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Oh, no! Cops are behind me — what should I do?

 Posted on December 00, 0000 in Criminal Defense

The Fourth of July holiday weekend is here, with plenty of entertainment and celebrations taking place in and around Waukesha. Inevitably, however, the holiday also brings a marked increase in police presence on the highways.

If you see the dreaded blue lights behind you in your rear-view mirror, do you know what to do to avoid incriminating yourself in the traffic stop?

Assert your right to remain silent

Cops have a favorite fishing tactic they use on unsuspecting motorists they've just stopped. They ask an innocent-sounding question that is anything but: "Do you know why I stopped you?"

If ever there was a loaded question designed to get a motorist to begin incriminating him- or herself, that is it. Even if you have no idea what you did wrong, all sorts of possibilities probably popped up in your mind, just waiting to burst forth from your mouth to become evidence against you in court.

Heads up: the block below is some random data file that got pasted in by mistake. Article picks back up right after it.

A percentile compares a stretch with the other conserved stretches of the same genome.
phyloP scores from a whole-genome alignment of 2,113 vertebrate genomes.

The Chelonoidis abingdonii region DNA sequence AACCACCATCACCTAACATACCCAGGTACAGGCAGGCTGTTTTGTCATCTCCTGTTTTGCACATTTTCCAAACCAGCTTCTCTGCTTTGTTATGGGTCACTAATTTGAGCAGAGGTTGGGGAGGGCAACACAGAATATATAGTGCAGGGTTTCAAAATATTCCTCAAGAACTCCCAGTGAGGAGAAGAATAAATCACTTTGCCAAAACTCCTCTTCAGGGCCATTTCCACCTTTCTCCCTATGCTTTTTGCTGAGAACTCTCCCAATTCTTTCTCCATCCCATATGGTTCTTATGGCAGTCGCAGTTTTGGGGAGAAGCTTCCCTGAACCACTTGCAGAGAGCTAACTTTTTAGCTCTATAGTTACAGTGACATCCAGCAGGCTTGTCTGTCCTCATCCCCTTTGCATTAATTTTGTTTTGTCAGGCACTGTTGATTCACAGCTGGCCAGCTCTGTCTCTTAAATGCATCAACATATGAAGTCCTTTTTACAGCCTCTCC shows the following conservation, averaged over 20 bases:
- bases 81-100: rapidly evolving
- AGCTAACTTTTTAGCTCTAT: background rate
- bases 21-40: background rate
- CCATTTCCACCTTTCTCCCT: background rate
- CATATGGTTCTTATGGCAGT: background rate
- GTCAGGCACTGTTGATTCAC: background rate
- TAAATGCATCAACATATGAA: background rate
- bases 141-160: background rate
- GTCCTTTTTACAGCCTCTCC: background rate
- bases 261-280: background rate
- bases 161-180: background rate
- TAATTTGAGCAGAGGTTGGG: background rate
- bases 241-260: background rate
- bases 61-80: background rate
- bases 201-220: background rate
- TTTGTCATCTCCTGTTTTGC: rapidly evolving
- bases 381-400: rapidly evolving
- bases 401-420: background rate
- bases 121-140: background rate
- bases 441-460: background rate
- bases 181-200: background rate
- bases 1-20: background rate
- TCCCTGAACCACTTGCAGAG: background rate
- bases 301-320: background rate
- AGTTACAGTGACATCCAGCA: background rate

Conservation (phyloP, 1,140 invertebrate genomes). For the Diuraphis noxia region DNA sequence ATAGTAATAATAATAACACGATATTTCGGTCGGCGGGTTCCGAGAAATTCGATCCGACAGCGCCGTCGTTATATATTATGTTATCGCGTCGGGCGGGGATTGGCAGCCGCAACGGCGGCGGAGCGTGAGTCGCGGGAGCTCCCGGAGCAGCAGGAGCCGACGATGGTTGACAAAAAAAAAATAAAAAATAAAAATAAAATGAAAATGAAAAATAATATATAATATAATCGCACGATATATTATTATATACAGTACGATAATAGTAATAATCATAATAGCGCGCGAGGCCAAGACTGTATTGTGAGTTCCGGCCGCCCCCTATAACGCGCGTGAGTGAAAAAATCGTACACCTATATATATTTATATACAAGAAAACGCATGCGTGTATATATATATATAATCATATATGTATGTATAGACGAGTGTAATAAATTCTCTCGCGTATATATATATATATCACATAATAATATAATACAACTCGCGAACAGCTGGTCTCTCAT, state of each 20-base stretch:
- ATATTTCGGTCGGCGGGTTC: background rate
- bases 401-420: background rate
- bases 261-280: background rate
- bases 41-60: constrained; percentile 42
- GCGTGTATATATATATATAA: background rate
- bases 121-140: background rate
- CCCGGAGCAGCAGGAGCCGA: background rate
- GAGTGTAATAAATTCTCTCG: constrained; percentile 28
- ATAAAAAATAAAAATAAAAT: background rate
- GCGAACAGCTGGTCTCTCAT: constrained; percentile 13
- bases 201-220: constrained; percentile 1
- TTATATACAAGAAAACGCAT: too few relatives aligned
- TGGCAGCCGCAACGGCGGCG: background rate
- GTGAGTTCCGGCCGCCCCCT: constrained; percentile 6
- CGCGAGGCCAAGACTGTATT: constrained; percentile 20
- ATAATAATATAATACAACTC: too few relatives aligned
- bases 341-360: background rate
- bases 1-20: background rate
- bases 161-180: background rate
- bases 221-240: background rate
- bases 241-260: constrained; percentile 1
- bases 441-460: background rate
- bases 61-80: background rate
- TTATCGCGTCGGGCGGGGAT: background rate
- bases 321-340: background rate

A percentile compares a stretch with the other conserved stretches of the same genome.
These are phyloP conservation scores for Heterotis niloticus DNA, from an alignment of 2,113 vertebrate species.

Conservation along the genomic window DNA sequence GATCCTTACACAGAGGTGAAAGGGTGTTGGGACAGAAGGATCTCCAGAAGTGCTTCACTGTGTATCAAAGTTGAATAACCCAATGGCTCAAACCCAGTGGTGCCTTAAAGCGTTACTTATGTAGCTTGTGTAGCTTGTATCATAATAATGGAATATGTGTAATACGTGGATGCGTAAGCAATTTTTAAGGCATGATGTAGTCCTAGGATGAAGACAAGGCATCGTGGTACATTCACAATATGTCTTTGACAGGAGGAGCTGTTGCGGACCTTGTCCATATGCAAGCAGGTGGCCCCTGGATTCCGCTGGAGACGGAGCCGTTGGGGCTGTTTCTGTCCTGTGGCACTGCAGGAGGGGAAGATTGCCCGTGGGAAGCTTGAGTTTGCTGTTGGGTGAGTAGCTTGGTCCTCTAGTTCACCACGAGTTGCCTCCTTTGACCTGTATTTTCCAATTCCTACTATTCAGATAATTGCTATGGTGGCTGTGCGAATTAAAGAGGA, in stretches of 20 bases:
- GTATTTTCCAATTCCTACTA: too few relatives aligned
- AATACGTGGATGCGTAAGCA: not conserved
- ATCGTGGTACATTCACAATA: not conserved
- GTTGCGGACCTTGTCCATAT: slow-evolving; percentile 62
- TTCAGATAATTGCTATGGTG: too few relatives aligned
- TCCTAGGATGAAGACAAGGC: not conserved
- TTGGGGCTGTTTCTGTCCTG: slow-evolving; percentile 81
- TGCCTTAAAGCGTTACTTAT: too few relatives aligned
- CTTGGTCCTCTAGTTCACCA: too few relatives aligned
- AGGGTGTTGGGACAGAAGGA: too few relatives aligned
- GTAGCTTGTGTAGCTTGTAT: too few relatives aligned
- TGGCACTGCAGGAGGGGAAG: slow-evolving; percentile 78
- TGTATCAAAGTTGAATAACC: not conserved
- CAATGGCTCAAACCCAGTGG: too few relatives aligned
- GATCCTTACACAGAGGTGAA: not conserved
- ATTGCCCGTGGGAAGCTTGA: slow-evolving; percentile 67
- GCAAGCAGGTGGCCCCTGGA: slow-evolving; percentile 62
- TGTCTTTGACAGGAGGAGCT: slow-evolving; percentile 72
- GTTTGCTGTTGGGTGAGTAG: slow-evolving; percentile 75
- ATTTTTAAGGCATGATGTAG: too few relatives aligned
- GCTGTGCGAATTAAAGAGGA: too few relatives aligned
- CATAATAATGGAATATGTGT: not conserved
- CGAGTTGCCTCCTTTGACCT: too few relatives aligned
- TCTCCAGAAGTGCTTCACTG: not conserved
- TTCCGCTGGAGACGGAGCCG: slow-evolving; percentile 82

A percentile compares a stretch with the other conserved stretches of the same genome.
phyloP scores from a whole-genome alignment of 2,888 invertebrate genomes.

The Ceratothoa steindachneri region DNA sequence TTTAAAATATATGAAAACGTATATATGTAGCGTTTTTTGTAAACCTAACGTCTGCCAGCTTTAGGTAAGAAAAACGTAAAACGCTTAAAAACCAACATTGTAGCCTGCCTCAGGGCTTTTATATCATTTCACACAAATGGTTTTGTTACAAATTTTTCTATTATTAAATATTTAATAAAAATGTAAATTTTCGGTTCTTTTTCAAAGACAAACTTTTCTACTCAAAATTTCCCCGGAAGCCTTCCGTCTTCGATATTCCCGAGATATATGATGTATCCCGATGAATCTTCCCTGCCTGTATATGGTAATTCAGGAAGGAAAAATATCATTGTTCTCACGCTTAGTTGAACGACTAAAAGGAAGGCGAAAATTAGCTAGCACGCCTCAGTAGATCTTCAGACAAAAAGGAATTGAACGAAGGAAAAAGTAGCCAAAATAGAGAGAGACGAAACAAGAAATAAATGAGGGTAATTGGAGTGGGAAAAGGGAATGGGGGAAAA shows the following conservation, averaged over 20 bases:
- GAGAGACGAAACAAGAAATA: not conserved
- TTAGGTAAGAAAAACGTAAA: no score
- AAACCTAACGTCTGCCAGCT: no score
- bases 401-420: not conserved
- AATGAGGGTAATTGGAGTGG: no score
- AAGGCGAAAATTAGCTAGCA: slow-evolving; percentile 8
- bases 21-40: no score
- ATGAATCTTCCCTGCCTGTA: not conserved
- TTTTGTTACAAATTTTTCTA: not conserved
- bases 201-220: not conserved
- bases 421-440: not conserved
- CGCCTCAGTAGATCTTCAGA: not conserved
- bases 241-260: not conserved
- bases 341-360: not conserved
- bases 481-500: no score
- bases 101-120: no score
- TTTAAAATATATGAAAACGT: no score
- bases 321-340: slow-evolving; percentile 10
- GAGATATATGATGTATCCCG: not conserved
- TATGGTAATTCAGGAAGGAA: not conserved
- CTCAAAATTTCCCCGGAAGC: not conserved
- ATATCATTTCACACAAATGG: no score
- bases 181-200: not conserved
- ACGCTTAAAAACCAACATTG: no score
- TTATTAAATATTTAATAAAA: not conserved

Admit or volunteer nothing. Politely respond, "No, officer."

The ball is back into his court and he'll have to tell you why he stopped you. You may have been pulled over for one of many reasons that doesn't constitute a breach of laws. But admitting to an offense opens up all kinds of doors to future prosecution.

Don't surrender your Fourth Amendment right against warrantless searches

Cops approach citizens as criminals-in-the-making when they ask to search a home or vehicle without warrants. Their assumption is that those who refuse have something to hide.

Surrendering rights never ends well. Criminal defense attorneys tell horror stories about clients who consented to searches only to have narcotics or other contraband planted on their person or in their vehicles in order to justify a "bad" stop or arrest. But at that point, it becomes your word against the officer's when you stand in front of the judge.

Make them get the warrant. At the least they will realize they are dealing with an individual who is savvy about protecting his or her rights. This may make them think twice about doing something that isn't strictly by the books.

A drug conviction negatively impacts every aspect of your life. Begin building your defense against drug charges the moment you are stopped on the street.

Source: The Free Thought Project, "7 Ways Police Will Break the Law, Threaten, or Lie to You to Get What they Want," Larken Rose, accessed June 30, 2017

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